Since the Warriors swept the Cavs in the finals last year there’s been a lot of negativity floated towards the NBA. Some disappointment over super teams like the Warriors is warranted, sure, but talk of “the NBA is dead” or “the NBA is no fun” is just hyperbole. If you really think the NBA is “dead” or “no fun”, then you haven’t been watching this year’s NBA Summer League.
The Summer League has been generally ignored in the past by both passionate and passive NBA fans, but with the changes that were made to Summer League this year the whole thing is a lot more interesting. For starters, this is the first time in history where all 30 NBA teams are participating in Summer League. So no matter what team you root for or where your favorite collegiate player got drafted, you can see them play some games, which is pretty cool.
The other change to the Summer League is that now, after 3 qualification games, the summer concludes with a March Madness style knockout tournament. This is great not just because you can now get a taste of March Madness in July, but also because it has made this year’s Summer League games much more competitive. To be honest I’d argue that the Summer League semi-final game between the Cleveland Cavaliers and the LA Lakers on July 16th was better than any of the four NBA finals games.
The game went to double overtime with second year player Josh Hart of the Lakers, who promised his coach he’d win the Summer League championship and MVP, up against Cleveland’s new hope, 19-year-old Collin Sexton from Alabama, and the matchup was intense.
The game ended on a last second 3 point attempt that went just off the front rim, and the Cavs lost, but this game was packed with great plays and story lines. Aside from Sexton (27 points, 2 steals) vs Hart (37 points, 9 rebounds), and the drama of Cavs vs Lakers with Lebron in the building, another great story to come out of this game was the performance of a lesser known rookie, Svi Mykhailiuk.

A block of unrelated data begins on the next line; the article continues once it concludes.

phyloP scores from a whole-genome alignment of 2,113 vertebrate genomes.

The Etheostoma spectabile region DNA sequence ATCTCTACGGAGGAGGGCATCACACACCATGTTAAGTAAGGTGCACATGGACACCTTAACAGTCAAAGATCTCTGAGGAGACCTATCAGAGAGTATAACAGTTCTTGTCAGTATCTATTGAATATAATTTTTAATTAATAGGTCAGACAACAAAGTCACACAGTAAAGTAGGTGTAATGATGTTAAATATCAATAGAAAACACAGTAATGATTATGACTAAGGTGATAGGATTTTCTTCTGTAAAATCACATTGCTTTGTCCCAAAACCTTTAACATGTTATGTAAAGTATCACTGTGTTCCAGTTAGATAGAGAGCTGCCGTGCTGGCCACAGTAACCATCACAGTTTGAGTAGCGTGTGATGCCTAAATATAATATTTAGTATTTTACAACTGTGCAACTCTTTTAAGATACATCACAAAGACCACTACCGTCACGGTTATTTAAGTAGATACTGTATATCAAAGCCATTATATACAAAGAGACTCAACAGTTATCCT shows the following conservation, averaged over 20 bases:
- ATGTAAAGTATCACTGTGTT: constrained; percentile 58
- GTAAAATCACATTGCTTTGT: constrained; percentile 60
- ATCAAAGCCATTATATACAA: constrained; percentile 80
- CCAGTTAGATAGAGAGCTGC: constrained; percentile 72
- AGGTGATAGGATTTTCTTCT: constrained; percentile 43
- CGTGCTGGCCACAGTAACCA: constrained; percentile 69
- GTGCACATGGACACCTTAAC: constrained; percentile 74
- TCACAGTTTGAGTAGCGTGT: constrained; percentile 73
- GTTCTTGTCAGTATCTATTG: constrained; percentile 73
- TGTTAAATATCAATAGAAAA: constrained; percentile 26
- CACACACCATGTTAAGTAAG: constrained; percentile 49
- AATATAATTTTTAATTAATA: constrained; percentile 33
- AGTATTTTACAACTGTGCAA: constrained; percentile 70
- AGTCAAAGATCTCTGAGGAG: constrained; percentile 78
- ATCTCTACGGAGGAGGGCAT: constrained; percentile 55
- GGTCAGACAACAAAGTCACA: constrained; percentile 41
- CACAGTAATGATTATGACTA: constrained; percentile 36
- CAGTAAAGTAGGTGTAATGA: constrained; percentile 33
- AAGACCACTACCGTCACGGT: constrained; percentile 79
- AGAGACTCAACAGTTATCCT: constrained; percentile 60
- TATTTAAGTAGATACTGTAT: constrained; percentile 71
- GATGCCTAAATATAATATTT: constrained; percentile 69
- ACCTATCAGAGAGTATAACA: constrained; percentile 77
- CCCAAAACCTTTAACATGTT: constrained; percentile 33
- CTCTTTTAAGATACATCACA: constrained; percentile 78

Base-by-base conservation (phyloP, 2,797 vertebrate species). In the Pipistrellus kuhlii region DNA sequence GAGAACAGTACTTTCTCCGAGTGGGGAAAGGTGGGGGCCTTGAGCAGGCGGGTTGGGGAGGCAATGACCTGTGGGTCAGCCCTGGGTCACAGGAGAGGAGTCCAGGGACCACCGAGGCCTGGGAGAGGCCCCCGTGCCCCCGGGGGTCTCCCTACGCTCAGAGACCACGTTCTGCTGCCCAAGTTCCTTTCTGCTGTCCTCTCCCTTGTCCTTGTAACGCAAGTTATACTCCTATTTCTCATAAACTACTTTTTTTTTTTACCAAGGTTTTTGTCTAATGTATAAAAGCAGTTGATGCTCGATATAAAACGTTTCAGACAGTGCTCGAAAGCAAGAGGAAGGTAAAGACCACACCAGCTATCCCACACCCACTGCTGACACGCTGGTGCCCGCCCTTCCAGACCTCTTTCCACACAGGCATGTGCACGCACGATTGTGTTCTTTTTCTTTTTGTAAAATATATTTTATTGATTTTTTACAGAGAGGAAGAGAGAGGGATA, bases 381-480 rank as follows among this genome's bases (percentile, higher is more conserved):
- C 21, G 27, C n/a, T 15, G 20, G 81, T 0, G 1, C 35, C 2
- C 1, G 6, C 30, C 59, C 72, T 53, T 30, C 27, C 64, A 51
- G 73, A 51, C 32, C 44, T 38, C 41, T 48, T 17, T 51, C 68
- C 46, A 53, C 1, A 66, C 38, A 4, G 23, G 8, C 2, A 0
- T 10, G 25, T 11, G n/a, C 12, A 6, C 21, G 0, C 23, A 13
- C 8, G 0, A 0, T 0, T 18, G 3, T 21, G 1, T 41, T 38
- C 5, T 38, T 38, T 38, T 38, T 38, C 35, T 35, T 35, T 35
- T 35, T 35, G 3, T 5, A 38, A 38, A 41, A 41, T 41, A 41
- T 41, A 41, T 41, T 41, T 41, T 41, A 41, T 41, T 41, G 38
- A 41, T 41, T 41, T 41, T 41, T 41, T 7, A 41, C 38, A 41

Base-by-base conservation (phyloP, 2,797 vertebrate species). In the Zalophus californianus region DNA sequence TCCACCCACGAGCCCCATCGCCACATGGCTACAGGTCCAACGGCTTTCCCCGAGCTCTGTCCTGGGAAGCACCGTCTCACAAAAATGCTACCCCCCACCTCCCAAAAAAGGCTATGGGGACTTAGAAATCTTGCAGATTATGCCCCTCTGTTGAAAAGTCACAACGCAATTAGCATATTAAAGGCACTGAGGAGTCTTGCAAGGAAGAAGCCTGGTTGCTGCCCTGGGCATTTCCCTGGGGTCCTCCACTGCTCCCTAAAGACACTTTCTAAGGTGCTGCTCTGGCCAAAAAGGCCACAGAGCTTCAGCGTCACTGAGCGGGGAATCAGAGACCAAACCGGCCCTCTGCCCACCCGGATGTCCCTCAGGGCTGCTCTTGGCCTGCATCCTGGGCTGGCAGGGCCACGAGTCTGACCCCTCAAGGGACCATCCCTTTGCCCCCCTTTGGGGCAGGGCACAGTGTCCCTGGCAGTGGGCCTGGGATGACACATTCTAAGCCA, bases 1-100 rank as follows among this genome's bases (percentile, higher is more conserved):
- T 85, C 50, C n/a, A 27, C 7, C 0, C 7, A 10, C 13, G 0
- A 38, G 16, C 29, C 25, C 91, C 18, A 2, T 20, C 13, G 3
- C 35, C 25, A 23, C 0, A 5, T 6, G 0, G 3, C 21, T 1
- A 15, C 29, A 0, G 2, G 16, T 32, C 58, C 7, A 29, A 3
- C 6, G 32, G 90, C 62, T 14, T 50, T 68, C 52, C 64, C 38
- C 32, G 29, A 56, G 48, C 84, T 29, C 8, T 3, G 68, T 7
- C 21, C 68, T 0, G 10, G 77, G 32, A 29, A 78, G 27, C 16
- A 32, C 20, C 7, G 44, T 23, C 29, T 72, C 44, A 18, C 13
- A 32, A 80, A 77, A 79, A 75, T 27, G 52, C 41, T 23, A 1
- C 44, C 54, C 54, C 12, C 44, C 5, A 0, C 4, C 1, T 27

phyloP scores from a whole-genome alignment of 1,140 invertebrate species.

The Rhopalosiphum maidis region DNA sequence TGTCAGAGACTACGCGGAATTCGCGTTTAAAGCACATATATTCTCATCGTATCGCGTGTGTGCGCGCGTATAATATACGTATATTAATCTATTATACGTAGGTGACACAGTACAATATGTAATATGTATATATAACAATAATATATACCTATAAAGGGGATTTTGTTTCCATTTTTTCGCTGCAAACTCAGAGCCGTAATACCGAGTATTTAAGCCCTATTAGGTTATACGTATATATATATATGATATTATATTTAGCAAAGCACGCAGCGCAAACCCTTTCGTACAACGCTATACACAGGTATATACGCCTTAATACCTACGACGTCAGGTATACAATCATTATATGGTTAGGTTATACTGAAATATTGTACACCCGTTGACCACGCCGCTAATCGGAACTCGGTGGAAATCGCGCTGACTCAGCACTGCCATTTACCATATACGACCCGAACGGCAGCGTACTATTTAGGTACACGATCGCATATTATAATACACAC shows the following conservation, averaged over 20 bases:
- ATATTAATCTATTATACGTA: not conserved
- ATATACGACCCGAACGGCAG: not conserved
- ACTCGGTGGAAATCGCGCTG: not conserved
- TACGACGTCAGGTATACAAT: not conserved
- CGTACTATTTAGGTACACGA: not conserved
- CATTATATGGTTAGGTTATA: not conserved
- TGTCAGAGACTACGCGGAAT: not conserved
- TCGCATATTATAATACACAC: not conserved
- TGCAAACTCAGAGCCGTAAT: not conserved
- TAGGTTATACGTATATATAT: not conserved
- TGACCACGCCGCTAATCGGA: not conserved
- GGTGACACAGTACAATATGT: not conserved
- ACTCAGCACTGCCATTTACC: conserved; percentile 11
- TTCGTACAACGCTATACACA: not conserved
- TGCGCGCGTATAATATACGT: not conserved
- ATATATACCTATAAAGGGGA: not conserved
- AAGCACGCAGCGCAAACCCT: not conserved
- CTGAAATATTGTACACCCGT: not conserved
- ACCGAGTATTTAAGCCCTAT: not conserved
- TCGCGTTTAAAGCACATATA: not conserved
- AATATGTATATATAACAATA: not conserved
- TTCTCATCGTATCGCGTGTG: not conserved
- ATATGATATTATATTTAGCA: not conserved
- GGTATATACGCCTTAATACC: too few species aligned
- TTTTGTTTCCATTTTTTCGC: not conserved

If you don’t know Svi, he was a Ukrainian basketball prodigy, and played professionally for Ukraine’s national team at 16 before he came to play basketball in the US at KU. Svi started at KU when he was just 17 and spent all four years at Kansas, often playing second fiddle to great Kansas point guards like Frank Mason and Devonte Graham, but in all four years he never gave up the number 2 guard spot. Svi was not expected to go high in the draft, considered a great shot maker but with athleticism questions, he’s 6’8” with a 6’5” wingspan (weird), and he certainly wasn’t expected to make an impact on a Laker’s team that just signed Lebron. However, in this summer league playoff game versus the Cavs, if you were watching, I’d bet you now believe in Svi. Svi had 31 points and 4 rebounds on 60% shooting hitting six threes, some of which were just audacious attempts right in the face of multiple Cleveland defenders. It didn’t matter, splash.
Svi if you don’t watch the NBA Summer League then you won’t get to hear about great players like Svi and learn their stories. You also won’t ever get to see all 30 NBA teams in a battle royal for a championship, and chances are you won’t get to see players playing as passionately as these young guys play while battling for their jobs.
If you don’t watch the NBA Summer League then you’re missing great basketball. You’re missing a sneak peek into what the NBA will be in the near future, and you’ll probably be frustrated when the regular NBA season comes back around and you have to watch the Warriors blow the whole league out again. When that happens, don’t get upset. Don’t protest that “the league is broken” or that “the NBA is no fun”, just relax and get excited for Summer League, where there are no super teams, just good hard fought basketball games where everyone is trying to make an impact and make the cut.